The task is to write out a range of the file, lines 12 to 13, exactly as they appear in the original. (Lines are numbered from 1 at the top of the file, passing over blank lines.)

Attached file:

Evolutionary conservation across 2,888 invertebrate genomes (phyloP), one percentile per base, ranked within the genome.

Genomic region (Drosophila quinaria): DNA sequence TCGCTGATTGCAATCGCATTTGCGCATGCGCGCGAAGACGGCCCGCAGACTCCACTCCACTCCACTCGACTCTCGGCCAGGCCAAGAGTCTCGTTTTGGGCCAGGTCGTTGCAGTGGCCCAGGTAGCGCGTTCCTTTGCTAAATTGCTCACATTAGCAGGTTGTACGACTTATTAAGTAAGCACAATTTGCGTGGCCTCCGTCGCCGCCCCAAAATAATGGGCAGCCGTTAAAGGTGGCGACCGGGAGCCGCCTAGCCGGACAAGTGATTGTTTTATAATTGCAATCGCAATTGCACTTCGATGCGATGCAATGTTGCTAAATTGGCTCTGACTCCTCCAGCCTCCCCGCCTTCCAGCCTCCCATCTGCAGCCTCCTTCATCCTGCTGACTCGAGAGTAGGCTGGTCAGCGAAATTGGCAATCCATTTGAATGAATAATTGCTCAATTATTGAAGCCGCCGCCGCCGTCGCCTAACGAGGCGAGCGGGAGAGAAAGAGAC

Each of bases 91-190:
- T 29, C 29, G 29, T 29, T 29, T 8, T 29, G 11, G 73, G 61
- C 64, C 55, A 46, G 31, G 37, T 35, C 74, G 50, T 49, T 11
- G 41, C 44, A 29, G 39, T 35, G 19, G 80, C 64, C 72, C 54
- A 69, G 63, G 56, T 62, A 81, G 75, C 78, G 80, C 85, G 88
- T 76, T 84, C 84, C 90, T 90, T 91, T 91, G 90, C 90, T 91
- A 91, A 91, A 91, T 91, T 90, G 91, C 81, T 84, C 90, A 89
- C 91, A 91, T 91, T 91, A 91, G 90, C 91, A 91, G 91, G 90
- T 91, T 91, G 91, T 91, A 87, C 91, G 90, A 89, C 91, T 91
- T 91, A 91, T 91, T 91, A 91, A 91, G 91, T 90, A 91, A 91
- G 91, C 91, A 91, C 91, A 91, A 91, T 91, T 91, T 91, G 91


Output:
- T 91, A 91, T 91, T 91, A 91, A 91, G 91, T 90, A 91, A 91
- G 91, C 91, A 91, C 91, A 91, A 91, T 91, T 91, T 91, G 91